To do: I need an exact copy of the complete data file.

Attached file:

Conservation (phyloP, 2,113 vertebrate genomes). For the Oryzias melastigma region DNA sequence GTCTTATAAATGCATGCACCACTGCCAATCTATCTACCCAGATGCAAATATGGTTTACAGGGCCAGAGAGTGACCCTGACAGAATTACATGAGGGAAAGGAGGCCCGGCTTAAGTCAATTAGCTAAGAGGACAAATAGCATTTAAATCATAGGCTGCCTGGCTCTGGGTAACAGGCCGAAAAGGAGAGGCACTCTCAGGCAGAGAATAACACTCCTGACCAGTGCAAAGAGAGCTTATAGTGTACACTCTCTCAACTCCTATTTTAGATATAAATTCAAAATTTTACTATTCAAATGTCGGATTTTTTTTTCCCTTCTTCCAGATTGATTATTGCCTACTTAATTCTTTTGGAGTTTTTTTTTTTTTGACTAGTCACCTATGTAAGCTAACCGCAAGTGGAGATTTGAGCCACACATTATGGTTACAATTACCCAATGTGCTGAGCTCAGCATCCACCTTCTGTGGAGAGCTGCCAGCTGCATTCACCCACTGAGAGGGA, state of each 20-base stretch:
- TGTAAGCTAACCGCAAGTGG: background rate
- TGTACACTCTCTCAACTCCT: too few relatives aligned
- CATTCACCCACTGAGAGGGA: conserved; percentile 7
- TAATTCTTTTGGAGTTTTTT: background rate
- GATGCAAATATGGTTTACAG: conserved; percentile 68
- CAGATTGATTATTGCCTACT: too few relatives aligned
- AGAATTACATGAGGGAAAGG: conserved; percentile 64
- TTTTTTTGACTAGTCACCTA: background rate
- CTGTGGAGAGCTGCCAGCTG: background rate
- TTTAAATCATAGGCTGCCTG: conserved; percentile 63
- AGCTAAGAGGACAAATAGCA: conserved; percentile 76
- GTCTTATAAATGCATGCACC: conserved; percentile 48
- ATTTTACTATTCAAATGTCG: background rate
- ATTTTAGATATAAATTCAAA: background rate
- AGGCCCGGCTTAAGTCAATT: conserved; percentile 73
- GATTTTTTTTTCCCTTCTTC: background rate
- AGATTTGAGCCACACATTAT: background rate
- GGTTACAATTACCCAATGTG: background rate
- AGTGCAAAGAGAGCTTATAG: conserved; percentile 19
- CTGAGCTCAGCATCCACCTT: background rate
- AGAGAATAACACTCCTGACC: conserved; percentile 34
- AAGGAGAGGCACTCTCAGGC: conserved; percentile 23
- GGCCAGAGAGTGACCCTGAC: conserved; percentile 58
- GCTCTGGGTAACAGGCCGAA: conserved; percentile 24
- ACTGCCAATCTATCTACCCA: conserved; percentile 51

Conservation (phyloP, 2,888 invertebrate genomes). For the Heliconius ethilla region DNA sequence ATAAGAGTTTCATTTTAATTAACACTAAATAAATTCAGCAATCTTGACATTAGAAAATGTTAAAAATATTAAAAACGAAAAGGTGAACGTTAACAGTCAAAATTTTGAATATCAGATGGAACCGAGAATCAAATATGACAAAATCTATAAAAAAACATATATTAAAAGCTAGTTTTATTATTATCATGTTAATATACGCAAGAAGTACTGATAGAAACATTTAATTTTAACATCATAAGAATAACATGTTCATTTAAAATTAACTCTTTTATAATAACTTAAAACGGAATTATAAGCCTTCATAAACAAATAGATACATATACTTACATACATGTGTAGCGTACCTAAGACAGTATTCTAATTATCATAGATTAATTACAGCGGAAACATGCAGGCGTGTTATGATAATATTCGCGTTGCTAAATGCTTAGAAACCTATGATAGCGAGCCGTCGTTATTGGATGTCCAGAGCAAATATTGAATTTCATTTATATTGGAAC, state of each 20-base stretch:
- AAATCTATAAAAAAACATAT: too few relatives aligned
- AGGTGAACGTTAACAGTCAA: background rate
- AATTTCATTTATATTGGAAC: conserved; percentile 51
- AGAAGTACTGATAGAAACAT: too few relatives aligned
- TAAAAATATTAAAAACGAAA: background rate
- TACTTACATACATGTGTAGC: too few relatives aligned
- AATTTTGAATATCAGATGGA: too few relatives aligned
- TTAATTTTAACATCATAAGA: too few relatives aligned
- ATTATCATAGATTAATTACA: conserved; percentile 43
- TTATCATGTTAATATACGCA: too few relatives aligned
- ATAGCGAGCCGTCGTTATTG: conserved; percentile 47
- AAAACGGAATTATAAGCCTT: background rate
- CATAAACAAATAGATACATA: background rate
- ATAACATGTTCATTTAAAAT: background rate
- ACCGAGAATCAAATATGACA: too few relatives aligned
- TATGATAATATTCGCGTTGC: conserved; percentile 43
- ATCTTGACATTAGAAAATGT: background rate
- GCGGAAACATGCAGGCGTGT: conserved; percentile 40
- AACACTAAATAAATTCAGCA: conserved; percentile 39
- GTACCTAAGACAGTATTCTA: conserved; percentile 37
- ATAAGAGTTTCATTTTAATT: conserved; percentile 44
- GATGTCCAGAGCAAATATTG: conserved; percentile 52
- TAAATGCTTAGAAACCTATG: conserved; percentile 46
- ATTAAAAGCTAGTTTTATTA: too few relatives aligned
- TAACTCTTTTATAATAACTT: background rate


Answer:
Conservation (phyloP, 2,113 vertebrate genomes). For the Oryzias melastigma region DNA sequence GTCTTATAAATGCATGCACCACTGCCAATCTATCTACCCAGATGCAAATATGGTTTACAGGGCCAGAGAGTGACCCTGACAGAATTACATGAGGGAAAGGAGGCCCGGCTTAAGTCAATTAGCTAAGAGGACAAATAGCATTTAAATCATAGGCTGCCTGGCTCTGGGTAACAGGCCGAAAAGGAGAGGCACTCTCAGGCAGAGAATAACACTCCTGACCAGTGCAAAGAGAGCTTATAGTGTACACTCTCTCAACTCCTATTTTAGATATAAATTCAAAATTTTACTATTCAAATGTCGGATTTTTTTTTCCCTTCTTCCAGATTGATTATTGCCTACTTAATTCTTTTGGAGTTTTTTTTTTTTTGACTAGTCACCTATGTAAGCTAACCGCAAGTGGAGATTTGAGCCACACATTATGGTTACAATTACCCAATGTGCTGAGCTCAGCATCCACCTTCTGTGGAGAGCTGCCAGCTGCATTCACCCACTGAGAGGGA, state of each 20-base stretch:
- TGTAAGCTAACCGCAAGTGG: background rate
- TGTACACTCTCTCAACTCCT: too few relatives aligned
- CATTCACCCACTGAGAGGGA: conserved; percentile 7
- TAATTCTTTTGGAGTTTTTT: background rate
- GATGCAAATATGGTTTACAG: conserved; percentile 68
- CAGATTGATTATTGCCTACT: too few relatives aligned
- AGAATTACATGAGGGAAAGG: conserved; percentile 64
- TTTTTTTGACTAGTCACCTA: background rate
- CTGTGGAGAGCTGCCAGCTG: background rate
- TTTAAATCATAGGCTGCCTG: conserved; percentile 63
- AGCTAAGAGGACAAATAGCA: conserved; percentile 76
- GTCTTATAAATGCATGCACC: conserved; percentile 48
- ATTTTACTATTCAAATGTCG: background rate
- ATTTTAGATATAAATTCAAA: background rate
- AGGCCCGGCTTAAGTCAATT: conserved; percentile 73
- GATTTTTTTTTCCCTTCTTC: background rate
- AGATTTGAGCCACACATTAT: background rate
- GGTTACAATTACCCAATGTG: background rate
- AGTGCAAAGAGAGCTTATAG: conserved; percentile 19
- CTGAGCTCAGCATCCACCTT: background rate
- AGAGAATAACACTCCTGACC: conserved; percentile 34
- AAGGAGAGGCACTCTCAGGC: conserved; percentile 23
- GGCCAGAGAGTGACCCTGAC: conserved; percentile 58
- GCTCTGGGTAACAGGCCGAA: conserved; percentile 24
- ACTGCCAATCTATCTACCCA: conserved; percentile 51

Conservation (phyloP, 2,888 invertebrate genomes). For the Heliconius ethilla region DNA sequence ATAAGAGTTTCATTTTAATTAACACTAAATAAATTCAGCAATCTTGACATTAGAAAATGTTAAAAATATTAAAAACGAAAAGGTGAACGTTAACAGTCAAAATTTTGAATATCAGATGGAACCGAGAATCAAATATGACAAAATCTATAAAAAAACATATATTAAAAGCTAGTTTTATTATTATCATGTTAATATACGCAAGAAGTACTGATAGAAACATTTAATTTTAACATCATAAGAATAACATGTTCATTTAAAATTAACTCTTTTATAATAACTTAAAACGGAATTATAAGCCTTCATAAACAAATAGATACATATACTTACATACATGTGTAGCGTACCTAAGACAGTATTCTAATTATCATAGATTAATTACAGCGGAAACATGCAGGCGTGTTATGATAATATTCGCGTTGCTAAATGCTTAGAAACCTATGATAGCGAGCCGTCGTTATTGGATGTCCAGAGCAAATATTGAATTTCATTTATATTGGAAC, state of each 20-base stretch:
- AAATCTATAAAAAAACATAT: too few relatives aligned
- AGGTGAACGTTAACAGTCAA: background rate
- AATTTCATTTATATTGGAAC: conserved; percentile 51
- AGAAGTACTGATAGAAACAT: too few relatives aligned
- TAAAAATATTAAAAACGAAA: background rate
- TACTTACATACATGTGTAGC: too few relatives aligned
- AATTTTGAATATCAGATGGA: too few relatives aligned
- TTAATTTTAACATCATAAGA: too few relatives aligned
- ATTATCATAGATTAATTACA: conserved; percentile 43
- TTATCATGTTAATATACGCA: too few relatives aligned
- ATAGCGAGCCGTCGTTATTG: conserved; percentile 47
- AAAACGGAATTATAAGCCTT: background rate
- CATAAACAAATAGATACATA: background rate
- ATAACATGTTCATTTAAAAT: background rate
- ACCGAGAATCAAATATGACA: too few relatives aligned
- TATGATAATATTCGCGTTGC: conserved; percentile 43
- ATCTTGACATTAGAAAATGT: background rate
- GCGGAAACATGCAGGCGTGT: conserved; percentile 40
- AACACTAAATAAATTCAGCA: conserved; percentile 39
- GTACCTAAGACAGTATTCTA: conserved; percentile 37
- ATAAGAGTTTCATTTTAATT: conserved; percentile 44
- GATGTCCAGAGCAAATATTG: conserved; percentile 52
- TAAATGCTTAGAAACCTATG: conserved; percentile 46
- ATTAAAAGCTAGTTTTATTA: too few relatives aligned
- TAACTCTTTTATAATAACTT: background rate